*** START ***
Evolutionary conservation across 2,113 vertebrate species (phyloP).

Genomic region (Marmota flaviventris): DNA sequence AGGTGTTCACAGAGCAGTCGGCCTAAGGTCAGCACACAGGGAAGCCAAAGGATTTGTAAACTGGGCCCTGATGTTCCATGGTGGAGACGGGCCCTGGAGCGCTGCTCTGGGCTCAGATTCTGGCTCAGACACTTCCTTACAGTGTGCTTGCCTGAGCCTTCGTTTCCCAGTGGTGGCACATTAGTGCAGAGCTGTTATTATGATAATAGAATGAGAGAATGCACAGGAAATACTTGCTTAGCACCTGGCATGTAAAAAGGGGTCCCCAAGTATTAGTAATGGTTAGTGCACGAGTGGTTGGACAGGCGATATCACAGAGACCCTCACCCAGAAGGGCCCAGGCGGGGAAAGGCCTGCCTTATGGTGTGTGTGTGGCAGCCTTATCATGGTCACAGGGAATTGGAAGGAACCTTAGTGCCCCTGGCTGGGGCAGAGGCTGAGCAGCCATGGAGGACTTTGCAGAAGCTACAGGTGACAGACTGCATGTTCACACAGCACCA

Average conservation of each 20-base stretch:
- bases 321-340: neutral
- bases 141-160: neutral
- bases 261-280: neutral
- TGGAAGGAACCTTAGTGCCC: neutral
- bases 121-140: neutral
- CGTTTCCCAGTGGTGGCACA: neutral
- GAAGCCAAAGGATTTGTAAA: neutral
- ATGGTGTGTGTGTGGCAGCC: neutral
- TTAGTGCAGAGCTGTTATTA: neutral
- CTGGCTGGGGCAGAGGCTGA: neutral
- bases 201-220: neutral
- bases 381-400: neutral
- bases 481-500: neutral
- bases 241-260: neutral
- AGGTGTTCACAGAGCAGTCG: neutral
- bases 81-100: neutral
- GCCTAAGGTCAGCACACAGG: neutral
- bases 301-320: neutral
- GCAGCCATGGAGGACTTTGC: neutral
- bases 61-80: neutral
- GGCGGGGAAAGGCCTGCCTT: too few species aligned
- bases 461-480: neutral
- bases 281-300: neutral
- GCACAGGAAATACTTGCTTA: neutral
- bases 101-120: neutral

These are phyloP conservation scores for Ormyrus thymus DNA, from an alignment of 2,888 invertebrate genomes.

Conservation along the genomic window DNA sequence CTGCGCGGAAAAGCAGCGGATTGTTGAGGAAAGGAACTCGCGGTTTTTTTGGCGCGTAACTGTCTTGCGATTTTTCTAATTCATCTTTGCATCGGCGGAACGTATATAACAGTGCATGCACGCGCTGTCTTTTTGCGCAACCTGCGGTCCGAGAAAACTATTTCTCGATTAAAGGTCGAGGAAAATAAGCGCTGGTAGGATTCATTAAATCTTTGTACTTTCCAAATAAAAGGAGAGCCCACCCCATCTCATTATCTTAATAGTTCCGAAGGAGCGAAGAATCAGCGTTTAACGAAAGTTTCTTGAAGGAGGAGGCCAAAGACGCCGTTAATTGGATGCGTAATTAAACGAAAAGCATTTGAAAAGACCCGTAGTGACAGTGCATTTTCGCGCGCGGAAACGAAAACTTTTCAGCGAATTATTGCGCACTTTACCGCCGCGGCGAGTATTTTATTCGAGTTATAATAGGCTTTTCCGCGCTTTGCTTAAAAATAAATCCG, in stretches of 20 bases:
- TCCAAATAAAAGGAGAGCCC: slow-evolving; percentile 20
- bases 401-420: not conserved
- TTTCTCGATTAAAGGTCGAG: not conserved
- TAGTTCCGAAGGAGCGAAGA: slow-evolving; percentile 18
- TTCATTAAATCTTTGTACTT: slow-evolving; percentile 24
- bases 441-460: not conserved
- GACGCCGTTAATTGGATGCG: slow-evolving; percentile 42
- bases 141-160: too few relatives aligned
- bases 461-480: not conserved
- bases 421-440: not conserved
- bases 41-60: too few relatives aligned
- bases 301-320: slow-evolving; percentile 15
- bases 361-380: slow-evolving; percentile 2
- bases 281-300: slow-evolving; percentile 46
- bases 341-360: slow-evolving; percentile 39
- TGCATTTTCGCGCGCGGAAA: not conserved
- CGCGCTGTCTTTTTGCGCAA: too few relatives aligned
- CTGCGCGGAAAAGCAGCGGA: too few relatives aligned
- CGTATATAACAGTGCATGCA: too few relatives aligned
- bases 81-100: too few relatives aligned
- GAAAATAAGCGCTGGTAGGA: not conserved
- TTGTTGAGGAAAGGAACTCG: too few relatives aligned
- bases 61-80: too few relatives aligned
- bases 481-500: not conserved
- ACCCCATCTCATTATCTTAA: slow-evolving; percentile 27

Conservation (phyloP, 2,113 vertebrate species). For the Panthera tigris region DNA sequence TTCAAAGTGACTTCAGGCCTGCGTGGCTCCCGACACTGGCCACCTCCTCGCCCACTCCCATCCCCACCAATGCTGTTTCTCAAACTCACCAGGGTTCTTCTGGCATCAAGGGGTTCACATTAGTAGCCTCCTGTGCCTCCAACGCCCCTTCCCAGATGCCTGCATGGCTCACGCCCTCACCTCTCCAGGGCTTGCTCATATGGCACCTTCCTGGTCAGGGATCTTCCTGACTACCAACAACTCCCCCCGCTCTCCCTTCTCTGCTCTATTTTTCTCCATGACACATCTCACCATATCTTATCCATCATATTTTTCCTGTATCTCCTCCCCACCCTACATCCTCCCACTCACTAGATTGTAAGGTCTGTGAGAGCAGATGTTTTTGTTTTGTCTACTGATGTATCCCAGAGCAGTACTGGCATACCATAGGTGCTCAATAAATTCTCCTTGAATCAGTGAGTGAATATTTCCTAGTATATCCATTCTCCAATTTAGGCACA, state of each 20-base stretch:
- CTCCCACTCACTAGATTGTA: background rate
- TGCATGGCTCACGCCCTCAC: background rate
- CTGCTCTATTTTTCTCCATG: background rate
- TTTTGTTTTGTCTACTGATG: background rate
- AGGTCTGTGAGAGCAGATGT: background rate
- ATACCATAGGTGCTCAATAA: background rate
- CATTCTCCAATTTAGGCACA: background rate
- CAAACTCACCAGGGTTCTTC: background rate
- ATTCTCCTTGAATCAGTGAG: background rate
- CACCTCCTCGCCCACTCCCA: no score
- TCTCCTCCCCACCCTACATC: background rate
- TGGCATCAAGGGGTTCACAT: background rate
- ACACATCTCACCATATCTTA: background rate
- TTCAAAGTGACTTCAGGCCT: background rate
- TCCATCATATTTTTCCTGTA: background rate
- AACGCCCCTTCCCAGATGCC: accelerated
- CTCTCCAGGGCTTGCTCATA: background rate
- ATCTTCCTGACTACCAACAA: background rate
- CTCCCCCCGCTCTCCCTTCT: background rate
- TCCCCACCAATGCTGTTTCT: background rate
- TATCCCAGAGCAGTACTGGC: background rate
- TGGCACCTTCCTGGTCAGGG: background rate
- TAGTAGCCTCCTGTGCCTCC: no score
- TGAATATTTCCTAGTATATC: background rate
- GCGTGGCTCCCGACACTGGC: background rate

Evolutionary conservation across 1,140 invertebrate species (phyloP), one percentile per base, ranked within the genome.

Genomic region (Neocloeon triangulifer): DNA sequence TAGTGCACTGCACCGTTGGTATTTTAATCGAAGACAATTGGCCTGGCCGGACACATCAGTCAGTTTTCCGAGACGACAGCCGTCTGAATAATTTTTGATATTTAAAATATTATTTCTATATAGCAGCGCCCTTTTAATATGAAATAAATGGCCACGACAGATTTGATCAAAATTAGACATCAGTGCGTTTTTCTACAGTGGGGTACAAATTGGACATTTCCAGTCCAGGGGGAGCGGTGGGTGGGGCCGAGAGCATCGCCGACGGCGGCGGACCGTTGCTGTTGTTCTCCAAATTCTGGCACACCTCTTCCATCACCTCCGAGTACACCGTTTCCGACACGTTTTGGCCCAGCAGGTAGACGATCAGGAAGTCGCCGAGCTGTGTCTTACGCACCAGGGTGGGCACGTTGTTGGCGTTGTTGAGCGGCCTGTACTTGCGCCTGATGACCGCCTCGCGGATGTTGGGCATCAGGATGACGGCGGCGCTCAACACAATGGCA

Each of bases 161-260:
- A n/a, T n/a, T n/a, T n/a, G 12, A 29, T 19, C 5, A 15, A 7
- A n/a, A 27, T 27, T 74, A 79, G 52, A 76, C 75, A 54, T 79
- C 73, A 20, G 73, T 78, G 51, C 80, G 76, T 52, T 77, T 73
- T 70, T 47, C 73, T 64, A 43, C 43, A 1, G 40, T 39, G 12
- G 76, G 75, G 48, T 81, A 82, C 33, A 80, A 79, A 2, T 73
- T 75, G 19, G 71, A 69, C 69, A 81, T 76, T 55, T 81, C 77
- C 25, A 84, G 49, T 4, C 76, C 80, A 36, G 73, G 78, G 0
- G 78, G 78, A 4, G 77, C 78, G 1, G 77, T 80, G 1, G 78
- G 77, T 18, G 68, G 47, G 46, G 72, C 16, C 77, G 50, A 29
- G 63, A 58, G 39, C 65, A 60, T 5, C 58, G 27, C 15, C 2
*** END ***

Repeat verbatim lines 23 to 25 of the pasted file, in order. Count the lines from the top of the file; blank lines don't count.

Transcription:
- bases 61-80: neutral
- GGCGGGGAAAGGCCTGCCTT: too few species aligned
- bases 461-480: neutral